President Obama and Donald Trump discuss their visit at the White House
President Obama met for more than 90 minutes with President-elect Donald Trump in the Oval Office on Thursday, an unexpectedly lengthy encounter that ended with both men offering uncharacteristic praise for each other.
Obama, calling their discussion an “excellent conversation,” said he was “encouraged” by Trump’s interest in working with his administration as the president-elect prepares to address the nation’s challenges.
“I want to emphasize to you, Mr. President-elect, that we now are going to want to do everything we can to help you succeed,” Obama said before a scrum of reporters ushered into the Oval Office after the meeting.
Donald Trump’s presidential victory defied just about everything supposedly smart people knew about politics and winning the White House.
Not that it mattered.
He prevailed by tapping a force that was far more powerful than the strongest debate performance, the most attention-grabbing TV spot, the savviest turnout operation or the highest-profile surrogates, from the White House down.
President-elect Donald Trump and his team launched his White House transition website and official Twitter account Wednesday.
The site, greatagain.gov, starts to break down how Trump will prepare to take over the role from President Obama in the next two months before January’s inauguration. It details the incoming Trump administration’s plans for “Making America Great Again” — securing the U.S.; reforming taxes, trade, transportation infrastructure, healthcare, veterans administration and finances; and building the wall on the U.S.-Mexico border.
Visitors can also read through the backgrounds of the president-elect and Vice President-elect Mike Pence. And they can submit their own stories and what they want Trump to address in his new role.
After years of controversy and insults, Donald Trump's advisors tried to wipe the slate clean in television interviews on Thursday as he prepares for the presidency.
"There will be a fresh start," Michael Cohen, a lawyer for the Trump Organization, said on CNN's "New Day."
He said there was no animus toward Mexicans or Muslims, whom Trump derided on the campaign trail. And addressing the thousands of people across the nation protesting Trump's election, Cohen said, "Please give him a chance. Wait to see before you make your decision."
Vice President Joe Biden assured Jewish leaders that U.S. support for Israel will remain strong under President-elect Donald Trump, no matter his views.
Speaking before the World Jewish Congress on Wednesday, Biden tried to quiet rumbling fears that U.S. backing for Israel would waver under a Trump administration after Trump's campaign stoked anti-Semitic support around the country.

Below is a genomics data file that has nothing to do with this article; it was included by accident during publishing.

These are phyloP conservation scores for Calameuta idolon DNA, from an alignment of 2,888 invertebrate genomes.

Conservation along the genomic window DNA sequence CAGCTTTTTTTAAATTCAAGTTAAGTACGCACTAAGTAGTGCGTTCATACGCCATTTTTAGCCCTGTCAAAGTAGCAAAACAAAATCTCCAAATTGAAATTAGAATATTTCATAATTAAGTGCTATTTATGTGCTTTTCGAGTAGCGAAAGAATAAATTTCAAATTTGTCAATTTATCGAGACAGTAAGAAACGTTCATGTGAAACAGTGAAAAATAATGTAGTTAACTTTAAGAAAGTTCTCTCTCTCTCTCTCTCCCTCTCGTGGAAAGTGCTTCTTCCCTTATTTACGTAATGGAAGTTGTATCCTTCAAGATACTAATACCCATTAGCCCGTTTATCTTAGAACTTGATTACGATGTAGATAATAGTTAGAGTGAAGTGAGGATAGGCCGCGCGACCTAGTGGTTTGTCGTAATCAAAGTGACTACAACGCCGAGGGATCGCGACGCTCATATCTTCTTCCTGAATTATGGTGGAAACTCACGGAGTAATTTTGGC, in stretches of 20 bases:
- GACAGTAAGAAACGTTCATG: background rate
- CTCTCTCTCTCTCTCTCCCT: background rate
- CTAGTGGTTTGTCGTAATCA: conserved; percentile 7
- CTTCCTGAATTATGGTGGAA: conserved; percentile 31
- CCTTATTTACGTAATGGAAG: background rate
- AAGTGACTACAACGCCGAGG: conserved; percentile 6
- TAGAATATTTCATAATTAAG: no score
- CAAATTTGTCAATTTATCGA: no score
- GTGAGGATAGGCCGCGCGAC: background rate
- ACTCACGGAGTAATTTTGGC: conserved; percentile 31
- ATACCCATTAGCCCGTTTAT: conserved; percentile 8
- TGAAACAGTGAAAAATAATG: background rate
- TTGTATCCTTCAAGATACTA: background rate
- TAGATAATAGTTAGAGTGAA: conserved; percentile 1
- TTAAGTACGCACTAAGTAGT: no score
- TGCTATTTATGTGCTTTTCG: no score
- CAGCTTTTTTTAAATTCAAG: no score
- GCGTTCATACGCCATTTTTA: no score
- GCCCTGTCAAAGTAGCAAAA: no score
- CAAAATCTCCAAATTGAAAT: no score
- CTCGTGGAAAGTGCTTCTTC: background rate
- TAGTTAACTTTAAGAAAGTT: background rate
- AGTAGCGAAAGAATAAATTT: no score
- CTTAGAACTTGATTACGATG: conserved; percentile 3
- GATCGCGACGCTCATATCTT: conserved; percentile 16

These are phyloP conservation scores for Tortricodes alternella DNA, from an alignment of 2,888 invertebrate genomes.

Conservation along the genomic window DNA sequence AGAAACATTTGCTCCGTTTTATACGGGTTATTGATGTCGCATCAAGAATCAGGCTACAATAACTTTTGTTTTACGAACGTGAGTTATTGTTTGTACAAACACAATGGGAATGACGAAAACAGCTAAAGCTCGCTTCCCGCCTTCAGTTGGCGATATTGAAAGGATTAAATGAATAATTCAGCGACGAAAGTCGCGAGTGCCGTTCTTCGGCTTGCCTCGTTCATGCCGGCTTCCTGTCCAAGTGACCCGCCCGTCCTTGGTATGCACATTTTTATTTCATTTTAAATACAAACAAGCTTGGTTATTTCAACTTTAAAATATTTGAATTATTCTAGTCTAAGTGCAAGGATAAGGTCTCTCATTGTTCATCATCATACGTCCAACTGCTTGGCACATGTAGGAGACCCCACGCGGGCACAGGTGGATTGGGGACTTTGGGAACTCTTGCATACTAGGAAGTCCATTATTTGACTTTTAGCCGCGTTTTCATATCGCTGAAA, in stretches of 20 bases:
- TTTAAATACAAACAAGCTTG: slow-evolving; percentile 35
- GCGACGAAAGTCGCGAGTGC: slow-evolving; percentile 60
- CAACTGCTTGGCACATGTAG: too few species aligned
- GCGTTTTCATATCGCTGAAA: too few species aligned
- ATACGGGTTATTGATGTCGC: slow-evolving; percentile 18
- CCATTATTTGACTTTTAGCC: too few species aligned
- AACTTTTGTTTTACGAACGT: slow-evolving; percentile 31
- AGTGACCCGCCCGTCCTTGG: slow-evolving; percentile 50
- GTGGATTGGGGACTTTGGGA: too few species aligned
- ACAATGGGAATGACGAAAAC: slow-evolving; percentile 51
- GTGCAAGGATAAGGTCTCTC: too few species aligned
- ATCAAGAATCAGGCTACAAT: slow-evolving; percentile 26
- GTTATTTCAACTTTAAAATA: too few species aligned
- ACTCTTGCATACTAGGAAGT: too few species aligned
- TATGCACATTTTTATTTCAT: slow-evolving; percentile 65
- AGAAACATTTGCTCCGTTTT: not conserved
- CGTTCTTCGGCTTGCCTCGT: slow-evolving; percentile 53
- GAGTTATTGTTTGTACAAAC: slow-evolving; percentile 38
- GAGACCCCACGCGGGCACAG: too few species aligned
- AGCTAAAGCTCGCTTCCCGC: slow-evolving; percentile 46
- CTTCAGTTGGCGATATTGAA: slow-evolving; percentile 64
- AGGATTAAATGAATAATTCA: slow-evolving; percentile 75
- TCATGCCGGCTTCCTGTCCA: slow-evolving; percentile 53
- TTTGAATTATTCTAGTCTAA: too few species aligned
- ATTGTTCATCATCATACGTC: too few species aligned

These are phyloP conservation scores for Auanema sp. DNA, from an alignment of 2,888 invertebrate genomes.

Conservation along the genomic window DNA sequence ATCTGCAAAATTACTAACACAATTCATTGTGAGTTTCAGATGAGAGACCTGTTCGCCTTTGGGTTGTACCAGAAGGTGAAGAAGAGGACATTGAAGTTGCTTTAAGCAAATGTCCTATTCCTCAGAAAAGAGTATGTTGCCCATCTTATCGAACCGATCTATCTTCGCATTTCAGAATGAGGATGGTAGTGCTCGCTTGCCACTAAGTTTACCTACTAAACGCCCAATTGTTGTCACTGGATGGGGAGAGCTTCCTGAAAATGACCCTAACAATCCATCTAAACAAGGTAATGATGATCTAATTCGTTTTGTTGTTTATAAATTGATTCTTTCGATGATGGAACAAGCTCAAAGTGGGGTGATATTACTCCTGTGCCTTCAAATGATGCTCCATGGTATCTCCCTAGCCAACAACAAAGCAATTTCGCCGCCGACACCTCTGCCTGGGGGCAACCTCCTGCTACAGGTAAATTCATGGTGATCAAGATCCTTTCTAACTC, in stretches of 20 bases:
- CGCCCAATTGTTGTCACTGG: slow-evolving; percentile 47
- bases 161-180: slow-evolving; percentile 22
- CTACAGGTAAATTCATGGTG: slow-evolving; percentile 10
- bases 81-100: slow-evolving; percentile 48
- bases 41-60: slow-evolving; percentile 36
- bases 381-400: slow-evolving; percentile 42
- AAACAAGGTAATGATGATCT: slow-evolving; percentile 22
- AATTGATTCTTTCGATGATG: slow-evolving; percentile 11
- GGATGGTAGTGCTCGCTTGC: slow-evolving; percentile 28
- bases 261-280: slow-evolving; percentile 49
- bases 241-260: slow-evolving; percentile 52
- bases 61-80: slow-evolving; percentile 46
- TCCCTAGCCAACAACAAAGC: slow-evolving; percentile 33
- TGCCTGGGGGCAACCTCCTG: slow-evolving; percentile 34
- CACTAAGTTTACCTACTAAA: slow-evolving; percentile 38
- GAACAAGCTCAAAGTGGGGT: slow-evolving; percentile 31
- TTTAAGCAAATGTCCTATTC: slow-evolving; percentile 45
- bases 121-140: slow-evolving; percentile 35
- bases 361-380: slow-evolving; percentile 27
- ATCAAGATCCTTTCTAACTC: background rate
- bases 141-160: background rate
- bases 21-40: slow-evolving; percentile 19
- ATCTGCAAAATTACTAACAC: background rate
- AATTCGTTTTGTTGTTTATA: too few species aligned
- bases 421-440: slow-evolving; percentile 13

“Even if the new administration were inclined to reduce the commitment, which it is not, Congress would never let it happen,” Biden said at the group’s gala in New York City. “The American people would never let it happen.”
Donald Trump’s victory in the presidential election sparked protests across the nation Wednesday, with crowds marching through city streets, rallying at college campuses and staging walkouts at schools in an open disavowal of the president-elect.
Students at several Bay Area high schools got up from their seats in the middle of class and filed out. A throng of more than 1,000 young protesters gathered on the steps of Los Angeles’ City Hall, burning a giant Trump head in effigy and blocking traffic along Spring and 1st streets.
“I expected better of my electorate,” Vishal Singh, 23, said in downtown L.A. late Wednesday. He said he was reeling over the support for a man he saw as opposed to immigrants and LGBT rights. “I thought this country was different.”
As they struggled through the wreckage of one of their worst election nights in memory, Democrats faced a brutal reckoning over how the party, soon to be out of power on both ends of Pennsylvania Avenue, can regain relevance.
Democrats went into Tuesday’s balloting presuming that they would win the presidency for a third time in a row, gain a majority in the U.S. Senate and, if everything went well, cut into Republicans’ congressional margins, too.
It turned out that the ceiling was made not of glass, but reinforced concrete.
At least that is what it felt like to many women who had been getting ready Tuesday to pour champagne in celebration of the first female president of the United States.
It soon became clear that the nation’s 45th U.S. president would be the 45th man to hold the title, and Hillary Clinton, the woman many had expected to break the biggest gender barrier of them all, would be an also-ran for the nation’s highest office.
Hillary Clinton was the choice of nearly every American newspaper editorial board. It didn’t matter.
When it comes to influencing public opinion, the 2016 presidential election demonstrated with sobering effect the weakening role of traditional media and the ascendant power of social networks like Facebook.
Forty-four percent of Americans get their news from Facebook, according to the Pew Research Center, filling a void left by the declining ranks of newspapers. By comparison, only 2 in 10 U.S. adults get news from print newspapers today.